The Pakistan Telecommunication Authority (PTA) is encouraging operators into that area and based on this Mobilink has invested in internet service provision.

We have a wireless service in Karachi. We believe that the internet, mobile telephony and fixed telephony are already converging. We have a network of 8000 cell sites, 6500 kilometres of fibre optic cable and access to a submarine cable through Orascom.

We have all the ingredients that make broadband or the internet successful. Of course, some work is required in the area of localized content. Most of the content is currently in English so unless we have the content developed in Urdu or the regional languages the penetration will be low, and to this end we are encouraging local content providers. It will take some time but we do see potential in this area. Mobilink is shifting from cellular and is moving towards providing total telecommunication solutions.

A: In the future, is Mobilink going to focus on a particular segment of the market?
Rashid Khan:
Not really. What we need to provide are segmented solutions. Be it the rural market or the urban, voice is the common denominator for all these segments, but in addition to this there could be applications as simple as listening to music by dialling 555 or it could be a sophisticated BlackBerry application that helps you get around a new city.

A: There has been talk of consolidation in the telecom sector. Were it to happen, how would it affect Mobilink’s market leadership position and what would your strategy be in this situation?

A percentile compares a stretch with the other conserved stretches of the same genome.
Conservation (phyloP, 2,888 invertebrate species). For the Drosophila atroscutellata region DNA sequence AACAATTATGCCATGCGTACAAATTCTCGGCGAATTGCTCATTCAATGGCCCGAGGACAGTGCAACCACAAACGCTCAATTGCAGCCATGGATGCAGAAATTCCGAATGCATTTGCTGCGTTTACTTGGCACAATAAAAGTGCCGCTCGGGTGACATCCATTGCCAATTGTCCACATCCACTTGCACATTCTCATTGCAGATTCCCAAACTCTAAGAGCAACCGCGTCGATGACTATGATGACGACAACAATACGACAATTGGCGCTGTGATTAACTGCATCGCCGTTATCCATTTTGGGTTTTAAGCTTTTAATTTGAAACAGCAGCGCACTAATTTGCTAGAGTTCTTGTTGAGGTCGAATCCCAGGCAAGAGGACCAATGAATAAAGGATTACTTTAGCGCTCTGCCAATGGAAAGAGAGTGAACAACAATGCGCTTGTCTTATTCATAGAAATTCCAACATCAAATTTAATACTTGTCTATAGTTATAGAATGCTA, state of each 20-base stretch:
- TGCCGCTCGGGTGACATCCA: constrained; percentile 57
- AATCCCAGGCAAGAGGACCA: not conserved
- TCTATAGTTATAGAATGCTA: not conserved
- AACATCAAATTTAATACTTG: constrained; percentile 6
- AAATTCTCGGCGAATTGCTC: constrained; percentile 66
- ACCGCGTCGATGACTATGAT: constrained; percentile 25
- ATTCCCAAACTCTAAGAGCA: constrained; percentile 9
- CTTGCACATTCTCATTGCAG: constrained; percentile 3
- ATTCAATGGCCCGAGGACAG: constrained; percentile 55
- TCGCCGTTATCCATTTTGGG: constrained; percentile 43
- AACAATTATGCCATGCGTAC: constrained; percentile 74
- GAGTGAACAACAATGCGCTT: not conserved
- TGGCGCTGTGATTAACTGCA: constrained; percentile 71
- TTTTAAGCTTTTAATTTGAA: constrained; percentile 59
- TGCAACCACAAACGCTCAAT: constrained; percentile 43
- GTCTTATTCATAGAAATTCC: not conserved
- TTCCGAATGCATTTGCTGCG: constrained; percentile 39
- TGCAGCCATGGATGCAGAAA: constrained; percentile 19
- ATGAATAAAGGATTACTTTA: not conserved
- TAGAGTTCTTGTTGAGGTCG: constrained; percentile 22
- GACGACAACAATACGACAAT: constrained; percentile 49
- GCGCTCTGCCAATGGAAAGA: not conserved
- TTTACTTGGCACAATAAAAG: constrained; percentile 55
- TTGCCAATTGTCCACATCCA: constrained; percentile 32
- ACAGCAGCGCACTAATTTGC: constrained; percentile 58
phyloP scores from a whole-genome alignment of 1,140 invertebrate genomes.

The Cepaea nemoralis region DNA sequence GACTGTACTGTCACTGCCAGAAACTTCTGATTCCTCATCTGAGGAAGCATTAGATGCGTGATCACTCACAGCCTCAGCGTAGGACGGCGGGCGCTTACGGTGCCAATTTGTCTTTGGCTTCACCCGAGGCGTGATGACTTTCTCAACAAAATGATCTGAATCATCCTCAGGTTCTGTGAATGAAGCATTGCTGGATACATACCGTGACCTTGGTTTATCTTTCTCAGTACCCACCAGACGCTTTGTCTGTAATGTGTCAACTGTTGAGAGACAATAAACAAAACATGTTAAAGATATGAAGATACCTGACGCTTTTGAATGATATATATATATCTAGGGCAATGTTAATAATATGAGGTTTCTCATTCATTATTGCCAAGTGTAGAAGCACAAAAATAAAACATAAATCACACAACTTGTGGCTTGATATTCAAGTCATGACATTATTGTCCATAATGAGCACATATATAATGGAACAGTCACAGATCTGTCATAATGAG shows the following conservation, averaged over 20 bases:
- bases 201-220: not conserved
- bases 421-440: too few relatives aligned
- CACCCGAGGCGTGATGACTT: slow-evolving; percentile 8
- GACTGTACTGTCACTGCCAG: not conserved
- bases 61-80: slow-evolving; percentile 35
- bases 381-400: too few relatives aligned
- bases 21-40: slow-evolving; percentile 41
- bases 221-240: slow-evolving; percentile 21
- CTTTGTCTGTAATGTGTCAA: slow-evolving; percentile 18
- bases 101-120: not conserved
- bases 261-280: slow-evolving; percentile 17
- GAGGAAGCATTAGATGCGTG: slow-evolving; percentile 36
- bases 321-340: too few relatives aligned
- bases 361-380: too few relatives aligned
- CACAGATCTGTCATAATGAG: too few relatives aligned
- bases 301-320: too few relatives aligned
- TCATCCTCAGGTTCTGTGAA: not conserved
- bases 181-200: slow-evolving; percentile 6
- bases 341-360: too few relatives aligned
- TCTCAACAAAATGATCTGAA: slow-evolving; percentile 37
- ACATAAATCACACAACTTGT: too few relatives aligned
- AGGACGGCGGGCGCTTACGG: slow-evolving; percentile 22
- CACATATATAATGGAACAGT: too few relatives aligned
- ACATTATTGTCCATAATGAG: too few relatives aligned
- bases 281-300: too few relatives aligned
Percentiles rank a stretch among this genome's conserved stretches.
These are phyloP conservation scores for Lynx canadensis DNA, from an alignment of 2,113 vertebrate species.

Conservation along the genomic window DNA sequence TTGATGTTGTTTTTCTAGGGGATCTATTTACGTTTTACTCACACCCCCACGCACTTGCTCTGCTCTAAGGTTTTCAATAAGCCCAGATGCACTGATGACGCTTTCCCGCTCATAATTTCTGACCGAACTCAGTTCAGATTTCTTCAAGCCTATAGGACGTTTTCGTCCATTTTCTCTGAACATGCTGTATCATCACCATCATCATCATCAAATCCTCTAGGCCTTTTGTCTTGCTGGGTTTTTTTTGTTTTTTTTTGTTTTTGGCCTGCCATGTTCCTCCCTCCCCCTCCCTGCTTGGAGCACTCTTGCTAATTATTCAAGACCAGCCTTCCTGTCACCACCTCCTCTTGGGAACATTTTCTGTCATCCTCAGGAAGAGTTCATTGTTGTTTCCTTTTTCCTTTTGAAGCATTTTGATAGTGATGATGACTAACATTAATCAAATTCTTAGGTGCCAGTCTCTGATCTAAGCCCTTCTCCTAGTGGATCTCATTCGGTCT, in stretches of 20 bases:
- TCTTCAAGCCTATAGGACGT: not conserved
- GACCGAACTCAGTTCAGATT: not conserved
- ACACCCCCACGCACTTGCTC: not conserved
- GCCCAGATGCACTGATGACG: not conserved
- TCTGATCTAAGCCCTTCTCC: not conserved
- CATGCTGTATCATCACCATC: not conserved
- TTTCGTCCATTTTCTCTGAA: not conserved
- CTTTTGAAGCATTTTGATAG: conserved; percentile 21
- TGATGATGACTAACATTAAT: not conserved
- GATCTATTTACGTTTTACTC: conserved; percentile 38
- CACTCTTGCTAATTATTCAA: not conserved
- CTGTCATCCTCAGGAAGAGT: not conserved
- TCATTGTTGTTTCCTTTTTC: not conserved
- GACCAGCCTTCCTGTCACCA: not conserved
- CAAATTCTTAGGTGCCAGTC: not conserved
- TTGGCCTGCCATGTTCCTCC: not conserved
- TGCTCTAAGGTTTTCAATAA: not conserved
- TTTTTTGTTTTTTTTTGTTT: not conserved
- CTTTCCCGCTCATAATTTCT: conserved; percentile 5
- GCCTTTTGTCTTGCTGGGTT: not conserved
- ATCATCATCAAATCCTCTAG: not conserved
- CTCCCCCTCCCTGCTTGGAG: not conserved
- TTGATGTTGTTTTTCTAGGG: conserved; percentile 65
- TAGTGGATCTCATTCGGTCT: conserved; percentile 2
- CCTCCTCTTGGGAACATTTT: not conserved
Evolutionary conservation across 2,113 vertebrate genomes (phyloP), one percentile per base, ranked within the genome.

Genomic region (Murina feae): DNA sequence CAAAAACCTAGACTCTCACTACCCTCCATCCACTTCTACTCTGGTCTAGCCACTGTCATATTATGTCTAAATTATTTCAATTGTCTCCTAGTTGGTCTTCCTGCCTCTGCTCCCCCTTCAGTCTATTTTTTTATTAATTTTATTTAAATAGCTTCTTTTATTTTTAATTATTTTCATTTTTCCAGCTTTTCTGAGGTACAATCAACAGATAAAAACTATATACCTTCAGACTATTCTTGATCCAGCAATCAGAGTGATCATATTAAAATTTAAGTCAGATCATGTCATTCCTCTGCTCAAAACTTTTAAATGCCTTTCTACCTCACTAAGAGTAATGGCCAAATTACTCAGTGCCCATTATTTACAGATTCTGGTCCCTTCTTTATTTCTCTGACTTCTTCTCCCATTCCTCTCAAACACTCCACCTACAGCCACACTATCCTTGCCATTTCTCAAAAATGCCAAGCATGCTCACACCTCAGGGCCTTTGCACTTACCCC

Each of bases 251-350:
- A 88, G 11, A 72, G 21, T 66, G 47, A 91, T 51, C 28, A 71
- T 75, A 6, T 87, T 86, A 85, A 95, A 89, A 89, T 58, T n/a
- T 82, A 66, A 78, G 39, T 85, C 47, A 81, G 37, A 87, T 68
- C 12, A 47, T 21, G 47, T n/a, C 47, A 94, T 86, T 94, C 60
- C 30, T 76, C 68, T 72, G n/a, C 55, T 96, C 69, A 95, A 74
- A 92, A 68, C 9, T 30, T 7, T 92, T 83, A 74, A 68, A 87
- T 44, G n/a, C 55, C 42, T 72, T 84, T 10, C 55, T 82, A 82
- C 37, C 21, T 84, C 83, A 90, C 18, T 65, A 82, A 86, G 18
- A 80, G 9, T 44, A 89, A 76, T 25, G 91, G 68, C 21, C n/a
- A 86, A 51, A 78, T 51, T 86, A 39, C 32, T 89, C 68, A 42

Rashid Khan:
We are the leader and we will continue to be. Our shareholders believe that this market has a lot of potential, so we continue to invest.

This year we will be investing $250 million in Pakistan which brings our total investment to $3.5 billion, the highest investment of all telecom operators. So even if there is some consolidation, which may happen according to some rumors going around, we will continue to maintain leadership.

We have enough investment not only in cellular technology but also in affiliated technology, such as broadband. We have the confidence of our customers, we provide services that they like and we will continue to maintain that.

A: Do you think the consolidation is inevitable?
Rashid Khan:
I think the market forces will determine that. We believe that there are too many players. Based on the low prices and high operating expenses, it’s a natural evolution.

A: What are the most pressing issues for telecom operators?
Rashid Khan
: Overall the PTA as well as the Ministry of IT and Telecom have been very supportive. They have laid a solid foundation for its growth and I must compliment them. But the taxes in Pakistan are probably the highest of any other country. Last year, the activation tax was reduced from 500 to 250 rupees and the GST was reduced from 21 to 19.5%, and this helped us a lot, especially considering the overall economic environment.

A: What is your vision for Mobilink in the next three to five years?
Rashid Khan:
To be the leading telecom service provider in Pakistan. Currently we are leading in the cellular technology but there is the fixed line area.

The Mobilink team got together about eight years ago and made it a corporate vision to provide total telecommunications solutions. We are on our way to achieving this.